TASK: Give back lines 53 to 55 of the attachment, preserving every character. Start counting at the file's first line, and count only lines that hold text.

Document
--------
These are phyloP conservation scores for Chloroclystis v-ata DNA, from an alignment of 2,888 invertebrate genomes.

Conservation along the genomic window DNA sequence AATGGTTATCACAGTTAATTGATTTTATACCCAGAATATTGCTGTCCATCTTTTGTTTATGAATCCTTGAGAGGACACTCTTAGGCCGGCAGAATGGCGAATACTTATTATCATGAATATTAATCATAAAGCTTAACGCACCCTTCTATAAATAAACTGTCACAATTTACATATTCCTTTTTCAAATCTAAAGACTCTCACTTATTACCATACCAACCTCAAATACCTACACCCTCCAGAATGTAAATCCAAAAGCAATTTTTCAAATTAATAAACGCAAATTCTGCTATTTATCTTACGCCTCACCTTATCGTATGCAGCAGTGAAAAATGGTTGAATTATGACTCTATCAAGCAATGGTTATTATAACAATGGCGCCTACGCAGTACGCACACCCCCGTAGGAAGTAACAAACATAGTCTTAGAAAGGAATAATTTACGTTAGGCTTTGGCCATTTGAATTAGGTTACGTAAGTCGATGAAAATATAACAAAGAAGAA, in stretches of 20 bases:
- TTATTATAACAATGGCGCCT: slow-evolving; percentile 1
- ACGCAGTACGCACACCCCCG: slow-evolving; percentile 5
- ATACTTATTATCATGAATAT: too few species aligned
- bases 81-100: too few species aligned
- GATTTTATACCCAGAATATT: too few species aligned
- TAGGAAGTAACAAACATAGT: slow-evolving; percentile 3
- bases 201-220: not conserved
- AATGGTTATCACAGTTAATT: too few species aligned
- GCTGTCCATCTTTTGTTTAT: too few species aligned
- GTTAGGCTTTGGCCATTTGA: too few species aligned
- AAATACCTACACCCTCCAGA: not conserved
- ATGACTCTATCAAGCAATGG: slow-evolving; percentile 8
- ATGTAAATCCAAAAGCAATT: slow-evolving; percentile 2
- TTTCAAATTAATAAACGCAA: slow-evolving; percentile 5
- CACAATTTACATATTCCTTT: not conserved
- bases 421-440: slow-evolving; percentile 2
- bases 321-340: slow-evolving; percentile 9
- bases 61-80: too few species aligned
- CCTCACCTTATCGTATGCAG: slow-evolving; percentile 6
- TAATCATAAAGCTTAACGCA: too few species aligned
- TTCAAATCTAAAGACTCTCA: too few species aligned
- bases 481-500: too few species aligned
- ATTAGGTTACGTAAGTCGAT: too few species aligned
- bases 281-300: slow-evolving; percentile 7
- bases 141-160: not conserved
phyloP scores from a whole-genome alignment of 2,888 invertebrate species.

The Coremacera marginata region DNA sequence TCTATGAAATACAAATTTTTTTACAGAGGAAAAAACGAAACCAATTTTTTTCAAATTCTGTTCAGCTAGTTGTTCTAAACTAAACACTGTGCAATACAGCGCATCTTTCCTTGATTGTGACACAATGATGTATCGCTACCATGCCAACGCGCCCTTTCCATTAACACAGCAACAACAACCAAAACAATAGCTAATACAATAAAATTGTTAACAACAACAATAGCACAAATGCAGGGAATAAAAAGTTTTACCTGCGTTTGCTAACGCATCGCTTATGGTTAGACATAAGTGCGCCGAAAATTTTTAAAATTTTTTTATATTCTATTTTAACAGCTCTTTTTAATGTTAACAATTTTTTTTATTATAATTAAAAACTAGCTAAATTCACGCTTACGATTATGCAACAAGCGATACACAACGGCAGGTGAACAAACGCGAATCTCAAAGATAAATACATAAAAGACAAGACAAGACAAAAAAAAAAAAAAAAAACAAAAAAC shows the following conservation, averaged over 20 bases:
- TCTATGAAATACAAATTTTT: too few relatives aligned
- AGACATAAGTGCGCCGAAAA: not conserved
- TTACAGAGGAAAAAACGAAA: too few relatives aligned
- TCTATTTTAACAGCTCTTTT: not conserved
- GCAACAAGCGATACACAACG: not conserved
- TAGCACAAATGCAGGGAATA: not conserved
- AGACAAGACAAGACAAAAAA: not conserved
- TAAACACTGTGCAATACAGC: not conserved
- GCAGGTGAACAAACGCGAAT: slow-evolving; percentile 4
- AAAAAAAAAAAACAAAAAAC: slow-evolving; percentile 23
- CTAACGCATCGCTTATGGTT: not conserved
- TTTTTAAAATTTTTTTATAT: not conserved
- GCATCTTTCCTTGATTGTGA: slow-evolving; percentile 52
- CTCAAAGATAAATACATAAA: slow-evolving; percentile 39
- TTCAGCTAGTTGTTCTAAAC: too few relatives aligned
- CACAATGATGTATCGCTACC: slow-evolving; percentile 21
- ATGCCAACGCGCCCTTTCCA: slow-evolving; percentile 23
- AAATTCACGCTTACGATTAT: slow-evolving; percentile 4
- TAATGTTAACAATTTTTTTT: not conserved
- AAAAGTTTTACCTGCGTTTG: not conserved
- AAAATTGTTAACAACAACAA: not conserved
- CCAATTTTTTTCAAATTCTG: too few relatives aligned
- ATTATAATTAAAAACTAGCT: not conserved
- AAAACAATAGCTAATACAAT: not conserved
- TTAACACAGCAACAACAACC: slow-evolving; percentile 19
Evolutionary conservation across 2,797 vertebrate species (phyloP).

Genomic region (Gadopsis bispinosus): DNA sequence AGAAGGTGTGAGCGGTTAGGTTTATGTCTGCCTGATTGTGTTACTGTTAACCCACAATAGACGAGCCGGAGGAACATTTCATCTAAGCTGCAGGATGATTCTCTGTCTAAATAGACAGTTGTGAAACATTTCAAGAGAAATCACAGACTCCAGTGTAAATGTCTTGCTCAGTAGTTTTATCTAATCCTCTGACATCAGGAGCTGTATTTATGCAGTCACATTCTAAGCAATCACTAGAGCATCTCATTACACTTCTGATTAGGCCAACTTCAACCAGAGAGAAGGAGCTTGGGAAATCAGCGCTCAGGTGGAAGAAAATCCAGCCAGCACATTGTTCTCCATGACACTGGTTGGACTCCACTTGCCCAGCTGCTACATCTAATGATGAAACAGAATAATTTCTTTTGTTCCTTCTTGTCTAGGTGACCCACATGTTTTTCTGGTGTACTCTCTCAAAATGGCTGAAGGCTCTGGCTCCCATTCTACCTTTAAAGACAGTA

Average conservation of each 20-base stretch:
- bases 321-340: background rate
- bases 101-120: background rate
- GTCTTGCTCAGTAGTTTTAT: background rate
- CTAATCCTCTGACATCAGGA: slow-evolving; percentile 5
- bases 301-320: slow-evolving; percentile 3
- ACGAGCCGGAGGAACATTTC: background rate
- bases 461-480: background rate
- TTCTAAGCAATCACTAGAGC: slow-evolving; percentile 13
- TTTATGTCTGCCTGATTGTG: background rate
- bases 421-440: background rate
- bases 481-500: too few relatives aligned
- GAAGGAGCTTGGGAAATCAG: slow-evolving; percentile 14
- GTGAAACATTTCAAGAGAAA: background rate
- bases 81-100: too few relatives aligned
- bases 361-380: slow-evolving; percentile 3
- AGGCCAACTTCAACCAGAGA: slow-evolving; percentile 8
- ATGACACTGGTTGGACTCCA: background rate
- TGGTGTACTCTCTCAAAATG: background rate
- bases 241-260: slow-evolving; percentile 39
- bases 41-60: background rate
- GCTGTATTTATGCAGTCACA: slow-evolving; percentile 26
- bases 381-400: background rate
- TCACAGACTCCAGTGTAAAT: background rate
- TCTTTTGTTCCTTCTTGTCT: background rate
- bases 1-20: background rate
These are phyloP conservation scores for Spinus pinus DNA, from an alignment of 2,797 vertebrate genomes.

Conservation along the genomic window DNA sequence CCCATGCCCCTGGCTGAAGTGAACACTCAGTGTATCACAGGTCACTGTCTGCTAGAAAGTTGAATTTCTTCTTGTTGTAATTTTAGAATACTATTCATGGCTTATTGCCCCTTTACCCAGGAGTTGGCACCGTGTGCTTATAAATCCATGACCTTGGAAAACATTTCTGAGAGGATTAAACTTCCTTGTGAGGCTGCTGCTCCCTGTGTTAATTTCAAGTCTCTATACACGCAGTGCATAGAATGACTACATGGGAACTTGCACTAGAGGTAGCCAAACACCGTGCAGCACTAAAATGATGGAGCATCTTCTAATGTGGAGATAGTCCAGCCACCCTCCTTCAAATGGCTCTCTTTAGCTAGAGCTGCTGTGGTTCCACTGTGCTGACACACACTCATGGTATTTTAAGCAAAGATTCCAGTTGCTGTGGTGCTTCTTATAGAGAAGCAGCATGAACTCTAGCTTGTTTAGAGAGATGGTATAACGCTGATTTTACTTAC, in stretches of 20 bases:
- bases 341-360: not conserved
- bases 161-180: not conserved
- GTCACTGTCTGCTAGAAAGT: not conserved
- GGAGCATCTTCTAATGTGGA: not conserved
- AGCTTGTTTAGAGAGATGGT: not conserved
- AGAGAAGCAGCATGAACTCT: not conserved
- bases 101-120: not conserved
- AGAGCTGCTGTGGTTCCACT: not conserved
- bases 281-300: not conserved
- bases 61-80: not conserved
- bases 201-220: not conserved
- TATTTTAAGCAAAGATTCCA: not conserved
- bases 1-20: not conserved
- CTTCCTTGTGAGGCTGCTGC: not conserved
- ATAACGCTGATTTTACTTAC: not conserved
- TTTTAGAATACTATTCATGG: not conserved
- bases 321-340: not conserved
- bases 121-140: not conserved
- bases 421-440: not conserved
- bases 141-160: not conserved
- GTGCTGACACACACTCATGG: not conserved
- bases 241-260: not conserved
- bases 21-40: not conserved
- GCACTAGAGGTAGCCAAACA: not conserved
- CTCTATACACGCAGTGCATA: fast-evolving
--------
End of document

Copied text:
- AAAACAATAGCTAATACAAT: not conserved
- TTAACACAGCAACAACAACC: slow-evolving; percentile 19
Evolutionary conservation across 2,797 vertebrate species (phyloP).